New Device Converts Flame Into Electricity to Run Radio (Apr, 1932)
New Device Converts Flame Into Electricity to Run Radio
A DEVICE which converts the heat of gasoline or kerosene directly into electric current has been invented by Dr. Otto Herman, of St. Louis, Mo., who claims that it is the first practical application of the phenomena of thermo-electricity to the commercial field of radio.
The “Thermotron,” as the inventor calls it, is built at present to operate any standard radio receiving set, using the new two-volt variety of tubes, for a period of 160 hours on a gallon of fuel.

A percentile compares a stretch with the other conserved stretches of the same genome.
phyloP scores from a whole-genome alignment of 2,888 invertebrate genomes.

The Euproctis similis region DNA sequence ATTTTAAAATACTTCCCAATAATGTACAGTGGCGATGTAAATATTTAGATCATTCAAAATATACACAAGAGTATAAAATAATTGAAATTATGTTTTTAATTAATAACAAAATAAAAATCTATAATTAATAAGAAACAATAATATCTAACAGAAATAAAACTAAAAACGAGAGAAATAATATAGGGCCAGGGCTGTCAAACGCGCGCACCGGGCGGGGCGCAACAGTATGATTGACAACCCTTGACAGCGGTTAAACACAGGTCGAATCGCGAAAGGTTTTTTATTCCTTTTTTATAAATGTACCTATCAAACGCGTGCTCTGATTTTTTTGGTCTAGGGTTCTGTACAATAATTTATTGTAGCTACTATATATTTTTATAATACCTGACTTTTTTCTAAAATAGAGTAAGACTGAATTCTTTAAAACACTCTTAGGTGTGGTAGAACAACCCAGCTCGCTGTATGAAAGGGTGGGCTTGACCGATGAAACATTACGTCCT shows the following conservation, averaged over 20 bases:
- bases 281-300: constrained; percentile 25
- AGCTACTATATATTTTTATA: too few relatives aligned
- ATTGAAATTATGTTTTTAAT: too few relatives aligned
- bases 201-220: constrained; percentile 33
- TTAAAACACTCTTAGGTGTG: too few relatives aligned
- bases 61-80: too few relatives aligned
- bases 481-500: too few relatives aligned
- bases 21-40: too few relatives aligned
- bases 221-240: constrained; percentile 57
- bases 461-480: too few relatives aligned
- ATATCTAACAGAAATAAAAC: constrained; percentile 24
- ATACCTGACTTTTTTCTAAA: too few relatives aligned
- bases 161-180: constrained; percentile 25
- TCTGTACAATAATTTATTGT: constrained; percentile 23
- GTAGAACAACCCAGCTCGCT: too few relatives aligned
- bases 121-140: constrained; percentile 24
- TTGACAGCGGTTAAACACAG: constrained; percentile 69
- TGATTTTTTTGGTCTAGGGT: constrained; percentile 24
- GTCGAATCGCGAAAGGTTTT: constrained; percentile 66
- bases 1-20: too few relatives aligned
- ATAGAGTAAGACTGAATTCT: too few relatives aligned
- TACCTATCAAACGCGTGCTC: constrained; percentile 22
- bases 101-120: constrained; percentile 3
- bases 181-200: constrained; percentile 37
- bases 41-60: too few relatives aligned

Heated Metal Generates Electricity
In operation of the “Thermotron,” a gasoline or kerosene lamp heats a secret metal alloy at points of contact, producing an electric current. The metal employed is claimed to be as good a conductor of electricity as it is a poor conductor of heat, thus solving a problem which has long baffled scientists endeavoring to discover metals capable of working successfully on the principles of thermo-electricity.
Dr. Herman expects to extend his new discovery to the development of higher powered apparatus for the transformation of ordinary fuel into electricity.